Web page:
I'm sad to note that political correctness (and the rampant self-righteousness of the Social Justice Warrior) have affected two great story arcs.
First, the new James Bond novel (authorized by the estate of Ian Fleming, Bond's creator) inserts the hero into a straitjacket of political correctness.
For decades he has swaggered through life conquering women, chain smoking and saving the world, untroubled by the sensitivities of the 21st century.
In a new book, however, James Bond will be getting a dose of modern morality, as author Anthony Horowitz reveals the tricks he used to drag the spy kicking and screaming into the era of political correctness.
Horowitz, the writer of new Bond novel Trigger Mortis, said he had worked carefully to preserve Ian Fleming’s original character and ensuring his 1950s attitudes remained in tact.
But he has introduced a cast of new characters to point out the error of his chauvinistic ways, including messages about smoking causing cancer, women who give him a run for his money, and an “outspoken” gay friend.
. . .
Among the surprises for fans includes the return of Pussy Galore, who has moved in with Bond in London and spend the mornings squabbling in quite the opposite of domestic bliss.
It is the first time a Bond storyline has followed a Bond Girl forward, beyond the spy’s conquest and inevitable desertion.
Trigger Mortis sees the new couple living in 1957 Chelsea and irritating one another over their boiled eggs, with “an uneasy silence full of dark thoughts and words unsaid”.
. . .
"He does smoke cigarettes, he smokes many many cigarettes. But then what I do is I nudge him with a little reference to a newspaper article he happens to glance at which just reminds him that these things will give him cancer.
"With women, he has this sort of patronising carnal attitude with them which is absolutely accurate to the Bond of the books. But then by creating very strong women he is given quite a run for his money and his attitudes are challenged.
"I also gave him a very outspoken gay friend, who chides him and says 'come on Bond, you're living in the 20th century now not the Middle Ages'.”
There's more at the link.
The contradiction is evident even in that short extract. If it's set in 1957, it's unlikely in the extreme that Bond would have had a 'very outspoken gay friend' saying those things. Homosexual conduct was still a criminal offense in Britain (and most other countries), and social attitudes towards it were extraordinarily negative. It would only begin to be decriminalized in 1967, and take much longer to attain any sort of widespread acceptance. To try to portray it as more 'normal' in that era is to portray that social milieu in a completely false light.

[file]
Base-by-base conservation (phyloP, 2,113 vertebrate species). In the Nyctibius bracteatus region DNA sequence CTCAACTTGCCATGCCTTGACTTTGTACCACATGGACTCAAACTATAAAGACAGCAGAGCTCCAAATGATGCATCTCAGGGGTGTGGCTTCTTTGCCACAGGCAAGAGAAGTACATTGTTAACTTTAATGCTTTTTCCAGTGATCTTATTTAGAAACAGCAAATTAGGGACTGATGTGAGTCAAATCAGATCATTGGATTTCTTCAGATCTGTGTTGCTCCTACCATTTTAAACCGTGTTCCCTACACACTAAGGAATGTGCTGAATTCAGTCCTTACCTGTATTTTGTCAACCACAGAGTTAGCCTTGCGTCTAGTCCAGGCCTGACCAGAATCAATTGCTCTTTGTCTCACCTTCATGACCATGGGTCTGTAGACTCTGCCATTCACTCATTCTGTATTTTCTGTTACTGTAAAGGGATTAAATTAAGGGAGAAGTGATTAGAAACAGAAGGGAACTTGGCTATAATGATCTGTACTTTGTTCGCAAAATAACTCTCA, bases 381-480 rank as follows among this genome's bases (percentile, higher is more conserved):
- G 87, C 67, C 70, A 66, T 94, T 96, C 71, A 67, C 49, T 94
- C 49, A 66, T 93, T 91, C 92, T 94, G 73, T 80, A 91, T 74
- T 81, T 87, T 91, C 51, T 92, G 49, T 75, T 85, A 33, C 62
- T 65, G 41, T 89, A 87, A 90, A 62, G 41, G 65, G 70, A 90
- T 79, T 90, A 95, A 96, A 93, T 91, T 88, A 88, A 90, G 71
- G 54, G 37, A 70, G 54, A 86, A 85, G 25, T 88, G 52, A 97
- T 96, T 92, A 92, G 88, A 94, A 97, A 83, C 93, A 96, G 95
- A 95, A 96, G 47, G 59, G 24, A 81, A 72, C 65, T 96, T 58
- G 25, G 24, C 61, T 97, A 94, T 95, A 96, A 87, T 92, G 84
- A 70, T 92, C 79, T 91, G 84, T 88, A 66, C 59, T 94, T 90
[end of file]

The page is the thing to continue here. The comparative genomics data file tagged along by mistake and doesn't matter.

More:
The other example (or, rather, examples) are to be found in recent Star Wars novels. As Allen West's Web site points out, in an article by Earl Hall:
Following this spring’s introduction of a LGBTQ (Lesbian, Gay, Bisexual, Transgender, Queer) villain, lesbian Imperial officer Moff Delian Mors, in Paul S. Kemp’s Lords of the Sith novel, author Chuck Wendig is introducing a major gay heroine (or must we now say “xeroine” in a non-specific way per the gender police at University of Tennessee ) in his new novel, Star Wars: Aftermath.
. . .
I can’t imagine that a group of protesters from the LGBT community decided to hold a rally in front of the estate of George Lucas demanding more gay -friendly characters in his novels and movies. No, this new novel is just a part of long list of “art” that wants to change our traditional values.
Look at almost every major pop culture show. There’s always at least one gay person. They’re not in the background. Many of them hold major roles in these shows. There obviously must be a need here that’s being filled according to supply and demand, right? I mean why else would so many people from the LGBT community be getting these roles?
Can anyone say “Hollywood?” Even though statistics show good family values movies do really well at the box office, Hollywood continues to give us what they want us to have instead. Sure there are gay people in the world. Don’t we all have at least one gay person in our family? Of course that’s what the LGBT community wants you to believe. But based on 2013 NHIS data published by the CDC, only 1.8 percent of men self-identify as gay and 0.4 percent as bisexual, and 1.5 percent of women self-identify as lesbian and 0.9 percent as bisexual. In two years, has that number quadrupled? I doubt it.